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Sunday, 25 August 2013

Update on the MV CUBAHAMA

A mahogany name plate which was retrieved from the MV CUBAHAMA sometime in the late 1980's by Edwin McGee who found her laid up near Galveston Texas. The photograph is show here by kind permission and is taken from the blog at Sonsofsavages.



The MV CUBAHAMA Ship No 262

The wherebouts of this old "Special Ship" built at the Leith Shipyards of Henry Robb Ltd in 1938 can no be revealed thanks to Edwin Mcgee and his father who re-discovered her in the late 1980's laid up and half sunk in an inlet in the Sothern States of America.
You can read all about the MV CUBAHAMA and her eventual fate by clicking on the highlighted link which will take you to Edwin's blog.

For even more on this fine old ship visit www.leithshipyards.com  for info on all the ships built at the shipyard. 

Saturday, 17 August 2013

RSS BRANSFIELD The Bransfield at Halley Bay, Antarctica

The BRANSFIELD unloading much needed stores at Halley Bay-Photograph by Graham Mawdsley and shown by permission


There are more stories and photographs on this pretty special ship No 508 built at the Leith Shipyards of Henry Robb and launched as RSS BRANSFIELD in Dec 1970

Along with much more about all the ships built at the shipyard with more information being kindly supplied all the time the ships pages are becoming a must visit for researchers and interested people alike.


Ships and Shipbuilders Ships and Shipbuilders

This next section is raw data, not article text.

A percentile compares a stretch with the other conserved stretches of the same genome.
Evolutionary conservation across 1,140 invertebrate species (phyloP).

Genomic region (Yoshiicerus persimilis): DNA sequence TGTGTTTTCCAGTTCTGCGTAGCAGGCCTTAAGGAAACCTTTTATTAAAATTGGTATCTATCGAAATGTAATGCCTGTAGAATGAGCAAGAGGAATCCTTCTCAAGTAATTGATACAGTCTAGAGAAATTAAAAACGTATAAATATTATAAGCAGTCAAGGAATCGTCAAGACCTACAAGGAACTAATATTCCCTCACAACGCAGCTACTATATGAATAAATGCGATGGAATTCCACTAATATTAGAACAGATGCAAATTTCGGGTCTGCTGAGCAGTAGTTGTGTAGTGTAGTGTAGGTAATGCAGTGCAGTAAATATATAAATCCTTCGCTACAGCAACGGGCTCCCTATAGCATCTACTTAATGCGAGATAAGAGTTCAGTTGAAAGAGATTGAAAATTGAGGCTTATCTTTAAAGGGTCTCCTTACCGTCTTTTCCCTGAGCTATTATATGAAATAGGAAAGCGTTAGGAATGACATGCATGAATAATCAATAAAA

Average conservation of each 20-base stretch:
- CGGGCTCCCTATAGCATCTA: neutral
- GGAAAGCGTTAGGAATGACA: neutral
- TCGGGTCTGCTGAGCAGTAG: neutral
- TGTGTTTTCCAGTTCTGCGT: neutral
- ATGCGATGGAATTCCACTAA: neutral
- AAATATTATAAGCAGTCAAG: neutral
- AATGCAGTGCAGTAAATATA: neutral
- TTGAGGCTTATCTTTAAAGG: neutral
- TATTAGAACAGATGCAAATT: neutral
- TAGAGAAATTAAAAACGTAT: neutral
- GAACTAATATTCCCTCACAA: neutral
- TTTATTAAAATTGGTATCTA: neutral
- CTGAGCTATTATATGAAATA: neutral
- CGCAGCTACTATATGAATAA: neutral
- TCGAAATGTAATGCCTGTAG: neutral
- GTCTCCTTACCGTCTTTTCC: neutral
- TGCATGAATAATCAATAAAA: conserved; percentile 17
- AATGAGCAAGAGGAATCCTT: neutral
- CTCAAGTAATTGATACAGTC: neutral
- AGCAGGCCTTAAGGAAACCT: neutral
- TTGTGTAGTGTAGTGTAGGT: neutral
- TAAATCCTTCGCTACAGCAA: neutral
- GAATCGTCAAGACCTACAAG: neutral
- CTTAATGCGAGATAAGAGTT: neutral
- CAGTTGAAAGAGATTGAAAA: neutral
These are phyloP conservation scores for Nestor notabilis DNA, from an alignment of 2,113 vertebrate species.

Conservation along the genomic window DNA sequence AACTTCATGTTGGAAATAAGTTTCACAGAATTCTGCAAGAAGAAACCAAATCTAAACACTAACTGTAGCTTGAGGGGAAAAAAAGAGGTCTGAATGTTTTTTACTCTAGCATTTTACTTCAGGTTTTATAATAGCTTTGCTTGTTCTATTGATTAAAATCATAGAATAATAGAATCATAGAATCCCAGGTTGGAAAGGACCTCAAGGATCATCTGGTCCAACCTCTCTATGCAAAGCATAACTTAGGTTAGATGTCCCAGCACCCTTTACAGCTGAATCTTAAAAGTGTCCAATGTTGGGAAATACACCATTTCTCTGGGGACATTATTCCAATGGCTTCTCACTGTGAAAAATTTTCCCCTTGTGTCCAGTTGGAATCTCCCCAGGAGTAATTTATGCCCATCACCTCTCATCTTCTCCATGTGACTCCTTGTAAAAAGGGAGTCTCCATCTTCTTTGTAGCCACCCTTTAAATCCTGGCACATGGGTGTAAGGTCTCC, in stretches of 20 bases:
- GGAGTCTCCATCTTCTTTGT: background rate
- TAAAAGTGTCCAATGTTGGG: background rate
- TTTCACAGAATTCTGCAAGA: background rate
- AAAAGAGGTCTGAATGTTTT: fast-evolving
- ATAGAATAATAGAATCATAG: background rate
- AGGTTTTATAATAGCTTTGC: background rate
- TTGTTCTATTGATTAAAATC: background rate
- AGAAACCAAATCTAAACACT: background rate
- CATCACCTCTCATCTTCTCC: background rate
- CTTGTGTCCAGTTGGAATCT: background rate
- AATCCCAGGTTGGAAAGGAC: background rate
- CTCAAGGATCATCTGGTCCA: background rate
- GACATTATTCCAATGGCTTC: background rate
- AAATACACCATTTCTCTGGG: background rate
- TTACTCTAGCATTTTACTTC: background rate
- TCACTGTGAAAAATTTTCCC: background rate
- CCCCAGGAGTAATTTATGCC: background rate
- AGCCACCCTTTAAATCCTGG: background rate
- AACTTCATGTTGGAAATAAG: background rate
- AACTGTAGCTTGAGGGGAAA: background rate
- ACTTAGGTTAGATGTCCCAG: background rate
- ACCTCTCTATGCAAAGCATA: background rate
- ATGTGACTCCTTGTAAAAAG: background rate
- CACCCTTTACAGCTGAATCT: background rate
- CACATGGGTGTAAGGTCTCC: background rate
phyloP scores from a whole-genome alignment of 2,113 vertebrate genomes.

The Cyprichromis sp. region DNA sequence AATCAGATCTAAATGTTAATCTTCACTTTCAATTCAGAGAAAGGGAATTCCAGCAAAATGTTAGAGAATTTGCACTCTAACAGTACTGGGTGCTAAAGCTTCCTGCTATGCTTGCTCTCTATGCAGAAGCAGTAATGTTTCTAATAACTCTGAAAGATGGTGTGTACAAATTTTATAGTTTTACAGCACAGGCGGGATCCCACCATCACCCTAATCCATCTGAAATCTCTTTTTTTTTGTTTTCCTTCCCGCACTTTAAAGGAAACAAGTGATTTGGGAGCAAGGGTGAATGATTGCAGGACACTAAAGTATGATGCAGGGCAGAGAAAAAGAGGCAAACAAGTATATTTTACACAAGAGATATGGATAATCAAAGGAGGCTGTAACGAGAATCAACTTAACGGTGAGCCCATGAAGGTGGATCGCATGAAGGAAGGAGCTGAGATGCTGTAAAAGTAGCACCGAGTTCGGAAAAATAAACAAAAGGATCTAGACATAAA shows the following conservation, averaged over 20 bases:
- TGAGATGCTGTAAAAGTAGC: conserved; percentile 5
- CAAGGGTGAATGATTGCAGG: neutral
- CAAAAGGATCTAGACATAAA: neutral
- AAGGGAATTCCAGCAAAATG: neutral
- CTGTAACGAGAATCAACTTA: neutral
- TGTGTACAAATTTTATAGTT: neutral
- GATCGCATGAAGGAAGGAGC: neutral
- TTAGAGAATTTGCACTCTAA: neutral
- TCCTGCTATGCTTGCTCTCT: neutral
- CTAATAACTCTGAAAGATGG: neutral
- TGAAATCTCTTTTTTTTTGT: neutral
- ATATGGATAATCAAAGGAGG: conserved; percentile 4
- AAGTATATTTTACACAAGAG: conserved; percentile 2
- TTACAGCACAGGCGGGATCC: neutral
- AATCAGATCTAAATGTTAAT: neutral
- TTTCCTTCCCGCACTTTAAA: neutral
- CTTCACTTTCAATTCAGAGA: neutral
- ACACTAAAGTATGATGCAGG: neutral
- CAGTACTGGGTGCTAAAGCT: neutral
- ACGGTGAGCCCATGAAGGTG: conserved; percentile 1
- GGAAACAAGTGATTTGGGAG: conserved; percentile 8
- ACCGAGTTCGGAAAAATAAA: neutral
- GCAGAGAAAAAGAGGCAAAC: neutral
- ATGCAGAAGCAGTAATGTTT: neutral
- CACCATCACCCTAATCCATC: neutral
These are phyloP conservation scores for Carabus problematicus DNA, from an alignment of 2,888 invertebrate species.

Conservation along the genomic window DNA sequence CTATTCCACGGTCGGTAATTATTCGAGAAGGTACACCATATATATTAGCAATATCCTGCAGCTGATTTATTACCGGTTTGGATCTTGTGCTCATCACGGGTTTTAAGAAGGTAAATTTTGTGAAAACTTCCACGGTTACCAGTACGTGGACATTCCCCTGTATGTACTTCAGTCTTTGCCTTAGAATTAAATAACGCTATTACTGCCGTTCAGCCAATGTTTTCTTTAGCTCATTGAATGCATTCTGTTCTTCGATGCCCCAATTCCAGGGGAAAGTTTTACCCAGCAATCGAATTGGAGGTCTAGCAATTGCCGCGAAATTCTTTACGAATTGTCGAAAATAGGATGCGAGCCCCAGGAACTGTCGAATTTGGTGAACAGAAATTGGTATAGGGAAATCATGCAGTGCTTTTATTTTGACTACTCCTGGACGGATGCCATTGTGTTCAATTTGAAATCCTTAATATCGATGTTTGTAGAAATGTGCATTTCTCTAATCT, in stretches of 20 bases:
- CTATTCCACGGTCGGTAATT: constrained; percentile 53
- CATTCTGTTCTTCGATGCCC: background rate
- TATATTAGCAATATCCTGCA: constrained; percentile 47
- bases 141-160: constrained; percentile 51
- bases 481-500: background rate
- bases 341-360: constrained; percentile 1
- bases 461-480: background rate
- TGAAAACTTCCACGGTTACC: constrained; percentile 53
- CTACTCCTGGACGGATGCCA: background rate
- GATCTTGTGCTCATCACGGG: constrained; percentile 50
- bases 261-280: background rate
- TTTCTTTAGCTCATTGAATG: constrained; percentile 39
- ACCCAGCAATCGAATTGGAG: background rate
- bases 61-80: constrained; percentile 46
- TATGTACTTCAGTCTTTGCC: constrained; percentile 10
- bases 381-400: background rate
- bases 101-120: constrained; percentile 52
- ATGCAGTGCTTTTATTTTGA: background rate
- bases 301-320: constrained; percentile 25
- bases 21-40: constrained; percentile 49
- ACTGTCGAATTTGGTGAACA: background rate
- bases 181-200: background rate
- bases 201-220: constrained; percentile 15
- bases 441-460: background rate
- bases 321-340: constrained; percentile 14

In the past three centuries the ship has developed from the relatively unsophisticated sail-driven vessel which would have been familiar to the sailors of the Tudor navy, to the huge motor-driven container ships, nuclear submarines and vast cruise liners that ply our seas today. Who were the innovators and builders who, during that span of time, prompted and instigated the most significant advances?In the past three centuries the ship has developed from the relatively unsophisticated sail-driven vessel which would have been familiar to the sailors of the Tudor navy, to the huge motor-driven container ships, nuclear submarines and vast cruise liners that ply our seas today. Who were the innovators and builders who, during that span of time, prompted and instigated the most significant advances?In this new book the author describes the lives and deeds of more the 120 great engineers, scientists, philosophers, businessmen, shipwrights, naval architects and inventors who shaped ship design and shipbuilding world wide. Covering the story chronologically, and going back briefly even to Archimedes, such well-known names as Anthony Deane, Peter the Great, James Watt, Robert Fulton and Isambard Kingdom Brunel share space with lesser known characters like the luckless Frederic Sauvage, a pioneer of screw propulsion who, unable to interest the French navy in his tests in the early 1830s, was bankrupted and landed in debtor’s prison. With the inclusion of such names as Ben Lexcen, the Australian yacht designer who developed the controversial winged keel for the 1983 America’s Cup, the story is brought right up to date.Concise linking chapters place all these innovators in context so that a clear and fascinating history of the development of ships and shipbuilding emerges from the pages. An original and important new reference book.